As part of our federal election coverage, CBC News is assessing the truthfulness and accuracy of statements made by politicians and their parties.
The Claim: “Our plan to fight climate change will create at least 300,000 new jobs.”
— A central pledge from the NDP’s Power to Change: A New Deal for Climate Action and Good Jobs
The federal New Democrats are promising to create at least 300,000 “good jobs” over the next four years if elected. And the party’s climate change strategy makes it clear that those employment gains would come in the sectors of infrastructure, transit, housing and renewable energy.
Mélanie Richer, the party’s communications director, says the figure is a “conservative estimate” of the jobs that will be created by the $ 15 billion in green investments that an NDP government would make over its first mandate, including $ 6.5 billion for mass transit, $ 3.5 billion to spur the transition to renewable energy and $ 2.5 billion targeted at making communities and homes more energy efficient.
The NDP based its math on studies like the 2017 Jobs for Tomorrow report commissioned by Canada’s building trades unions, which estimated that 3.3 million construction positions — and up to 14 million more “indirect” jobs — would be created by 2050 if the country made the society-changing shift to net zero carbon emissions.
The linchpin of the New Democrat’s green jobs plan is a related promise to require “large-scale building retrofits across all sectors” to reduce energy demand, including setting a target to retrofit “all housing stock in Canada by 2050,” with half of the improvements to be completed within the next 11 years.
To put that in perspective, the 2016 Census counted 14.1 million private dwellings across the country. So meeting that 50 per cent target in little more than a decade would require the renovation of more than 630,000 homes each year — a truly massive task.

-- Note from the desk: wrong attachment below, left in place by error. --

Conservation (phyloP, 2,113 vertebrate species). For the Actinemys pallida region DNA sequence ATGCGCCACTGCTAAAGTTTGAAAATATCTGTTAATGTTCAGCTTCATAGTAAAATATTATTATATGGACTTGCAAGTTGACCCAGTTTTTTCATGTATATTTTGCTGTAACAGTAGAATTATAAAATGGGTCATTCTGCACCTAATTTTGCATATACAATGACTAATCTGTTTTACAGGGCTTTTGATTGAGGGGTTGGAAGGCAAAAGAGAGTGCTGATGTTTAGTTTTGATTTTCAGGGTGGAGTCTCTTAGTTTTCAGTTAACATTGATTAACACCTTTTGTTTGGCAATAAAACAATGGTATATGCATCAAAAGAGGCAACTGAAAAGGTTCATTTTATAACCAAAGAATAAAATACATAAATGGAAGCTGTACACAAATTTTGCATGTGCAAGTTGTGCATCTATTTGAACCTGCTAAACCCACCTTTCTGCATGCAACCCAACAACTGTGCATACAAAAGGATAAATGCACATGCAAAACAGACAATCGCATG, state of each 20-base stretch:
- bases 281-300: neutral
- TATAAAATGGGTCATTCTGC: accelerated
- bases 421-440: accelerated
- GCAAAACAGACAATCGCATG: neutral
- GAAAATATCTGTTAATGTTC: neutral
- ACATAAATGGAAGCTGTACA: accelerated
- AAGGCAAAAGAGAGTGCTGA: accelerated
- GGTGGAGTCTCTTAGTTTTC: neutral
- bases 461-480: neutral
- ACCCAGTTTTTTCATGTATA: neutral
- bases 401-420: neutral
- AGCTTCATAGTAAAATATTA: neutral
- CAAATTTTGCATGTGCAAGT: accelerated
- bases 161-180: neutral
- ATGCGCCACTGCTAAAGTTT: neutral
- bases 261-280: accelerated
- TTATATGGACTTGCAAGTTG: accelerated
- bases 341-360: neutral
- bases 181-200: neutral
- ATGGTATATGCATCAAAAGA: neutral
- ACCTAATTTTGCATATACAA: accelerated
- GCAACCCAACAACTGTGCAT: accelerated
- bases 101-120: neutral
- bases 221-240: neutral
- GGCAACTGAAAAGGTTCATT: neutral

The NDP is also vowing to build a half-million new affordable housing units over the next decade.
Would all that generate work for at least 300,000 people? Surely, yes.
But keep in mind that the Canadian economy added a record 106,500 jobs in April alone, and more than 420,000 jobs total between the start of July 2018 and the end of June 2019. So 75,000 jobs a year over the life of a government is actually a relatively modest target.
And one figure that the NDP hasn’t provided is the number of jobs that will be lost in the transition away from “carbon-intensive industries” — like oil and gas.
Power to Change promises improved access to training and retraining to “ensure that everyone has access to the skills and knowledge that will be in demand in a low-carbon future.” It also pledges to make the employment insurance (EI) system “more responsive” to the “realities of the shifting economy,” specifically by making it easier to qualify for benefits.
Sources: The New Democratic Party of Canada, Jobs for Tomorrow: Canada’s Building Trades and Net Zero Emissions by the Columbia Institute, Census in Brief: Dwellings in Canada, Statistics Canada, NDP Leader Jagmeet Singh promises 500,000 affordable housing units if elected prime minister, Toronto Star, Canada’s economy adds 106,500 jobs, most in a month since 1976, CBC News, Labour force characteristics by industry, Statistics Canada, Canada’s economy loses 2,200 jobs in June, CBC News